The international community has notched up the pressure on key Libyan players to compel them to meet their commitments to find compromise solutions and agree on the constitutional basis for holding the general and presidential elections scheduled in the country for 24 December.
France, in consultation with the Libyan Government of National Unity (GNU) and Presidency Council, is preparing for a major conference in November to help end the current impasse.
Speaking to reporters while in Germany last week, French Foreign Minister Jean-Yves Le Drian said the conference would take place on 12 November and aimed to ensure that the elections went ahead on time. The participants would also discuss the departure of foreign fighters and mercenaries from Libya, he said.
Some analysts believe that in sponsoring this conference France is trying to salvage its eroding influence in the region and reassert itself as a player in remedying crises in North Africa and the Sahel. In November 2020, French President Emmanuel Macron announced his intention to host a major international conference that would bring Libya’s neighbours together in Paris, but the plans were overtaken by subsequent developments.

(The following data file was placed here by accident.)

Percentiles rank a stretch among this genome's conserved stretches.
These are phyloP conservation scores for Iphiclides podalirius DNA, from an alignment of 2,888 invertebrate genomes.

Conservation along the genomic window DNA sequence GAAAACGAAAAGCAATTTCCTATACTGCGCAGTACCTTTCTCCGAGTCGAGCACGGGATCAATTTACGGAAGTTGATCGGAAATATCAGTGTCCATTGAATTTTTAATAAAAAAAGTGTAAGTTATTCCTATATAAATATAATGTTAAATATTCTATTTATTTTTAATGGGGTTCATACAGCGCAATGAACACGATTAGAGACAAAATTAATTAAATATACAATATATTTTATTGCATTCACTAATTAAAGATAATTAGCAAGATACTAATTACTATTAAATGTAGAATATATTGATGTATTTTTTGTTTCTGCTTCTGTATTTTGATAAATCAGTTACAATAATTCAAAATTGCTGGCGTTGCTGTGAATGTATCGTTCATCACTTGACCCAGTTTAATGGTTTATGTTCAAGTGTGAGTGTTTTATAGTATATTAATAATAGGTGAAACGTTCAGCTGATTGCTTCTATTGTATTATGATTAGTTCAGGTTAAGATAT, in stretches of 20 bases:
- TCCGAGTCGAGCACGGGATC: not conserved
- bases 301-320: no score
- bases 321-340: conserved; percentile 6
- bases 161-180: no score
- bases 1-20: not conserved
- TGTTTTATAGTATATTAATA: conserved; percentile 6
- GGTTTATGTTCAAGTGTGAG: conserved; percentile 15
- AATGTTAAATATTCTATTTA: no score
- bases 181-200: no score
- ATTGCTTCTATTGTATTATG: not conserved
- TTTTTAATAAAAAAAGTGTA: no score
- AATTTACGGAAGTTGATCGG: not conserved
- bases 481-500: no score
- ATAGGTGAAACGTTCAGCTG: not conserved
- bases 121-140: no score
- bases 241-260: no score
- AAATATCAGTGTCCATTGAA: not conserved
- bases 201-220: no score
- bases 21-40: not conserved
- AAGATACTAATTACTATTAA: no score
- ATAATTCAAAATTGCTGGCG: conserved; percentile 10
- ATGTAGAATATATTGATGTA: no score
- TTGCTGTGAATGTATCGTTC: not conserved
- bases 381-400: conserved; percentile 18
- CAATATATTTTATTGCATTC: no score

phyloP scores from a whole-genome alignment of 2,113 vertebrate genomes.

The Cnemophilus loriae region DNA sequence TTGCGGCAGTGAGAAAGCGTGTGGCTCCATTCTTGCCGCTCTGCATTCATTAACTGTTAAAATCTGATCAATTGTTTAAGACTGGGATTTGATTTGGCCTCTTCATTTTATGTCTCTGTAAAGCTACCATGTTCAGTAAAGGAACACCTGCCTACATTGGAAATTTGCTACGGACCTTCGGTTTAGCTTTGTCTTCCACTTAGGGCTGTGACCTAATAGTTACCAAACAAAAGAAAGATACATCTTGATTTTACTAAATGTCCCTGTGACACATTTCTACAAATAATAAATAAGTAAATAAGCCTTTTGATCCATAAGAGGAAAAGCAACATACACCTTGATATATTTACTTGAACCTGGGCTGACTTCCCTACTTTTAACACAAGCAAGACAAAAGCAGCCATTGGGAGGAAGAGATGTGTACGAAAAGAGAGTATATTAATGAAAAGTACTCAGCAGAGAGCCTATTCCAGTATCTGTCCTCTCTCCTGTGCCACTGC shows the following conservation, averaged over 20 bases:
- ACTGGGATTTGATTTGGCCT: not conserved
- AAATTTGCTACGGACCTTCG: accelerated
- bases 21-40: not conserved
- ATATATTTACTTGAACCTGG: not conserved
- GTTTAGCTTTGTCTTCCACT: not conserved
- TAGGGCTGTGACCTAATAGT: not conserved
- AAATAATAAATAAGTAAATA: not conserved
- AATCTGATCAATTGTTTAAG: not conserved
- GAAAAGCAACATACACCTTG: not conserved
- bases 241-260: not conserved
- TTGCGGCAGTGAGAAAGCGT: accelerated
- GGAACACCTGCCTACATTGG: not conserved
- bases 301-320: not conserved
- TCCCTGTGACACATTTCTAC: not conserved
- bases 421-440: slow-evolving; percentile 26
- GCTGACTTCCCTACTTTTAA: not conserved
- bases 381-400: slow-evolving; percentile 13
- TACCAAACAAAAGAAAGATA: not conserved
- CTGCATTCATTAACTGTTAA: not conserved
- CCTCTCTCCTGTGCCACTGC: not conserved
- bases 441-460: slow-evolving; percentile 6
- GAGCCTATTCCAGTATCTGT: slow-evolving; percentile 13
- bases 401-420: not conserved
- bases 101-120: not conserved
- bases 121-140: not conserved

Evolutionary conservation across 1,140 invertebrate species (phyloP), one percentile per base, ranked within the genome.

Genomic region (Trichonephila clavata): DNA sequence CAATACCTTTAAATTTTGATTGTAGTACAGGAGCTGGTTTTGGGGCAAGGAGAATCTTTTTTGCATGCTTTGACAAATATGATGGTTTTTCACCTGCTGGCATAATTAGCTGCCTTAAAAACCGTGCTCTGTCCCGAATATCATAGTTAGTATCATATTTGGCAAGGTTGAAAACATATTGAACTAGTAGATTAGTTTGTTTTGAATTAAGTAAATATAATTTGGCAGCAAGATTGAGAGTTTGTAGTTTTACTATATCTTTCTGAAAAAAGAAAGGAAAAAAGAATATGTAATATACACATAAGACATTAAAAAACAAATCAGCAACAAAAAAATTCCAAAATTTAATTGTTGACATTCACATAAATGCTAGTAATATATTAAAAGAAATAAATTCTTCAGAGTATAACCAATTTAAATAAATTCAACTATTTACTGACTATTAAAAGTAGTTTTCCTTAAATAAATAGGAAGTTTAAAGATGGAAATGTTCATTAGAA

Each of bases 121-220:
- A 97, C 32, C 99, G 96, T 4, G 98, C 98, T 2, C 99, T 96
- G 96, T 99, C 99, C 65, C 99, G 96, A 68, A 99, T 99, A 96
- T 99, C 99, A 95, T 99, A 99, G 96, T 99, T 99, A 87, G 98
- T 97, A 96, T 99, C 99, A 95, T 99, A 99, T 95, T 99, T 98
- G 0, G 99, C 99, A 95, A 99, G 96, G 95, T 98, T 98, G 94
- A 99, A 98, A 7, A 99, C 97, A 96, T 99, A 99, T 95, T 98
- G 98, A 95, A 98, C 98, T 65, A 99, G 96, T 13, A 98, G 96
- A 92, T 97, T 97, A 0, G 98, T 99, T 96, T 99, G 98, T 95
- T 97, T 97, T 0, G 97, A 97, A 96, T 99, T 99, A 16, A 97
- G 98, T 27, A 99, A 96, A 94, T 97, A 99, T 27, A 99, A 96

The US is preparing to sponsor another meeting between the Tobruk-based Libyan House of Representatives (HoR) and the Tripoli-based High Council of State (HCS) to help them reach a consensus over issues related to the electoral process.
The Libyan political process received a blow last week when the HoR voted in a closed session to withdraw confidence from the GNU headed by Abdel-Hamid Al-Dabeiba while keeping it as a caretaker government.
The action met with widespread anger among the Libyan public, who saw it as an attempt on the part of HoR Speaker Aguila Saleh to obstruct the forthcoming elections. The legislators who voted in favour of withdrawing confidence argued that the GNU has recently signed agreements with foreign powers that have encumbered Libya with commitments it cannot keep under current circumstances.
Their opponents said the true purpose was to pull the rug out from under Dabeiba, who has scored in popularity because of his decisions to increase wages, allowances for dependents, and grants for young people on the threshold of marriage.